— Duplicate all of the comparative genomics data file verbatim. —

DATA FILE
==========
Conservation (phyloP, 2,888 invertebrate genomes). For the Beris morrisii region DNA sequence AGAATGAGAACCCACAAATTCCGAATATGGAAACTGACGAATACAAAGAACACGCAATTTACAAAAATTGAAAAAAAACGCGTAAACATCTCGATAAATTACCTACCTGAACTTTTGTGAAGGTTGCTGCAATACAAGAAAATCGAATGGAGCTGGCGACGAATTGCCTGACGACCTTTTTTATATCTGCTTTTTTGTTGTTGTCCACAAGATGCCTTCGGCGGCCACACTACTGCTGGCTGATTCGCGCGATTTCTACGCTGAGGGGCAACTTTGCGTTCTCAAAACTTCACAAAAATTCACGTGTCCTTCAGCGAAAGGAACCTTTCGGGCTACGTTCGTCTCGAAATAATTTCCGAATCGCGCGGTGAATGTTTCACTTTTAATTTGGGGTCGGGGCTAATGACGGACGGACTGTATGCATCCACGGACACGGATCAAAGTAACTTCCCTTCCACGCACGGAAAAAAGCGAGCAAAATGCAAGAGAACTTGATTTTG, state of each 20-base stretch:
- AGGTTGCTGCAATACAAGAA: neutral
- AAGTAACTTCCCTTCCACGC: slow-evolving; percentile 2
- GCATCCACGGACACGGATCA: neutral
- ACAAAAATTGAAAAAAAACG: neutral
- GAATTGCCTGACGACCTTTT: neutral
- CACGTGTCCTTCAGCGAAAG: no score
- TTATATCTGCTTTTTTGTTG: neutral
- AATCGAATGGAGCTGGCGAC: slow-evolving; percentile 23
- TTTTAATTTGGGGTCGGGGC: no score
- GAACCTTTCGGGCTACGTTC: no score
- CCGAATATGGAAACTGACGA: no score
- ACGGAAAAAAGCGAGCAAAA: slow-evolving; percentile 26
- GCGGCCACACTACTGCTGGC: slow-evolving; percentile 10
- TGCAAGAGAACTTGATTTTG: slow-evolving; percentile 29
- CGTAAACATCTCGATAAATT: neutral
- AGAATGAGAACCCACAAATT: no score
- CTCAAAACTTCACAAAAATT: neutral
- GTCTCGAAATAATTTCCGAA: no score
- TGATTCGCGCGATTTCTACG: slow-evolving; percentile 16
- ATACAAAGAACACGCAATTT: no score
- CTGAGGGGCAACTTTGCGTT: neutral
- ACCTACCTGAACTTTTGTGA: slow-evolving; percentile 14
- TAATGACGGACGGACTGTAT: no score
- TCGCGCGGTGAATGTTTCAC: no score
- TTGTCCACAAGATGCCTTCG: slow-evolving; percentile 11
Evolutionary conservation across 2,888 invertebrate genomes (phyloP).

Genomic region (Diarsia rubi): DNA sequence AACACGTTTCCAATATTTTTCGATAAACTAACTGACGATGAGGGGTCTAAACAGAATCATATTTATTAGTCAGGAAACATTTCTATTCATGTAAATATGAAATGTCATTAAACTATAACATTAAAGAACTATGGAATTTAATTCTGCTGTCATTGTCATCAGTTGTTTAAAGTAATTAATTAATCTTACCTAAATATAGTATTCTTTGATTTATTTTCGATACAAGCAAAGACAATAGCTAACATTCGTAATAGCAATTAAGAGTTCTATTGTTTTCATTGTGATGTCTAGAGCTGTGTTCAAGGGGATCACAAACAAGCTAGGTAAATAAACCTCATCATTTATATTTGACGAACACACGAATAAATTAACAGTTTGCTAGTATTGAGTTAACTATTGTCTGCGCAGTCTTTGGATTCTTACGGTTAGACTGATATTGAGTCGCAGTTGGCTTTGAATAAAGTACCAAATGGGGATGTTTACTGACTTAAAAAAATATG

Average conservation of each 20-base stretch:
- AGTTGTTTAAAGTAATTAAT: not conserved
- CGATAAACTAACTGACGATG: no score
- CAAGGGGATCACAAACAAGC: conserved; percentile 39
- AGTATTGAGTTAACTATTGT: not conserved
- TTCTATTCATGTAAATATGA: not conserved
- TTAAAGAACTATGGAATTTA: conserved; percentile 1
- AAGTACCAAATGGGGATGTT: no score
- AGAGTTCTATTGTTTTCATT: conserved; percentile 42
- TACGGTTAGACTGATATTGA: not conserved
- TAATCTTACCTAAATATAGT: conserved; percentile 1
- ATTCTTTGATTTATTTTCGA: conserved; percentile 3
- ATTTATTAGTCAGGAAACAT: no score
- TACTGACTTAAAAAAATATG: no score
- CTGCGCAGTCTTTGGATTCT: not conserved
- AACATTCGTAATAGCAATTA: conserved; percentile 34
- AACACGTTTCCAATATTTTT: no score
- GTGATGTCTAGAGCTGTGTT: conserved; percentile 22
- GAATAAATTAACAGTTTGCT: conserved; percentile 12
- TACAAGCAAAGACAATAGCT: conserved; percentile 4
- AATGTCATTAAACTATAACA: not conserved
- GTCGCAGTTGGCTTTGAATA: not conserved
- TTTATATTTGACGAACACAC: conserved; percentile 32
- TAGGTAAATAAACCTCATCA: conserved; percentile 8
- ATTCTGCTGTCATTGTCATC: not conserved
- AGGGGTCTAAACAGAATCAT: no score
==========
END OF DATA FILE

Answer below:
Conservation (phyloP, 2,888 invertebrate genomes). For the Beris morrisii region DNA sequence AGAATGAGAACCCACAAATTCCGAATATGGAAACTGACGAATACAAAGAACACGCAATTTACAAAAATTGAAAAAAAACGCGTAAACATCTCGATAAATTACCTACCTGAACTTTTGTGAAGGTTGCTGCAATACAAGAAAATCGAATGGAGCTGGCGACGAATTGCCTGACGACCTTTTTTATATCTGCTTTTTTGTTGTTGTCCACAAGATGCCTTCGGCGGCCACACTACTGCTGGCTGATTCGCGCGATTTCTACGCTGAGGGGCAACTTTGCGTTCTCAAAACTTCACAAAAATTCACGTGTCCTTCAGCGAAAGGAACCTTTCGGGCTACGTTCGTCTCGAAATAATTTCCGAATCGCGCGGTGAATGTTTCACTTTTAATTTGGGGTCGGGGCTAATGACGGACGGACTGTATGCATCCACGGACACGGATCAAAGTAACTTCCCTTCCACGCACGGAAAAAAGCGAGCAAAATGCAAGAGAACTTGATTTTG, state of each 20-base stretch:
- AGGTTGCTGCAATACAAGAA: neutral
- AAGTAACTTCCCTTCCACGC: slow-evolving; percentile 2
- GCATCCACGGACACGGATCA: neutral
- ACAAAAATTGAAAAAAAACG: neutral
- GAATTGCCTGACGACCTTTT: neutral
- CACGTGTCCTTCAGCGAAAG: no score
- TTATATCTGCTTTTTTGTTG: neutral
- AATCGAATGGAGCTGGCGAC: slow-evolving; percentile 23
- TTTTAATTTGGGGTCGGGGC: no score
- GAACCTTTCGGGCTACGTTC: no score
- CCGAATATGGAAACTGACGA: no score
- ACGGAAAAAAGCGAGCAAAA: slow-evolving; percentile 26
- GCGGCCACACTACTGCTGGC: slow-evolving; percentile 10
- TGCAAGAGAACTTGATTTTG: slow-evolving; percentile 29
- CGTAAACATCTCGATAAATT: neutral
- AGAATGAGAACCCACAAATT: no score
- CTCAAAACTTCACAAAAATT: neutral
- GTCTCGAAATAATTTCCGAA: no score
- TGATTCGCGCGATTTCTACG: slow-evolving; percentile 16
- ATACAAAGAACACGCAATTT: no score
- CTGAGGGGCAACTTTGCGTT: neutral
- ACCTACCTGAACTTTTGTGA: slow-evolving; percentile 14
- TAATGACGGACGGACTGTAT: no score
- TCGCGCGGTGAATGTTTCAC: no score
- TTGTCCACAAGATGCCTTCG: slow-evolving; percentile 11
Evolutionary conservation across 2,888 invertebrate genomes (phyloP).

Genomic region (Diarsia rubi): DNA sequence AACACGTTTCCAATATTTTTCGATAAACTAACTGACGATGAGGGGTCTAAACAGAATCATATTTATTAGTCAGGAAACATTTCTATTCATGTAAATATGAAATGTCATTAAACTATAACATTAAAGAACTATGGAATTTAATTCTGCTGTCATTGTCATCAGTTGTTTAAAGTAATTAATTAATCTTACCTAAATATAGTATTCTTTGATTTATTTTCGATACAAGCAAAGACAATAGCTAACATTCGTAATAGCAATTAAGAGTTCTATTGTTTTCATTGTGATGTCTAGAGCTGTGTTCAAGGGGATCACAAACAAGCTAGGTAAATAAACCTCATCATTTATATTTGACGAACACACGAATAAATTAACAGTTTGCTAGTATTGAGTTAACTATTGTCTGCGCAGTCTTTGGATTCTTACGGTTAGACTGATATTGAGTCGCAGTTGGCTTTGAATAAAGTACCAAATGGGGATGTTTACTGACTTAAAAAAATATG

Average conservation of each 20-base stretch:
- AGTTGTTTAAAGTAATTAAT: not conserved
- CGATAAACTAACTGACGATG: no score
- CAAGGGGATCACAAACAAGC: conserved; percentile 39
- AGTATTGAGTTAACTATTGT: not conserved
- TTCTATTCATGTAAATATGA: not conserved
- TTAAAGAACTATGGAATTTA: conserved; percentile 1
- AAGTACCAAATGGGGATGTT: no score
- AGAGTTCTATTGTTTTCATT: conserved; percentile 42
- TACGGTTAGACTGATATTGA: not conserved
- TAATCTTACCTAAATATAGT: conserved; percentile 1
- ATTCTTTGATTTATTTTCGA: conserved; percentile 3
- ATTTATTAGTCAGGAAACAT: no score
- TACTGACTTAAAAAAATATG: no score
- CTGCGCAGTCTTTGGATTCT: not conserved
- AACATTCGTAATAGCAATTA: conserved; percentile 34
- AACACGTTTCCAATATTTTT: no score
- GTGATGTCTAGAGCTGTGTT: conserved; percentile 22
- GAATAAATTAACAGTTTGCT: conserved; percentile 12
- TACAAGCAAAGACAATAGCT: conserved; percentile 4
- AATGTCATTAAACTATAACA: not conserved
- GTCGCAGTTGGCTTTGAATA: not conserved
- TTTATATTTGACGAACACAC: conserved; percentile 32
- TAGGTAAATAAACCTCATCA: conserved; percentile 8
- ATTCTGCTGTCATTGTCATC: not conserved
- AGGGGTCTAAACAGAATCAT: no score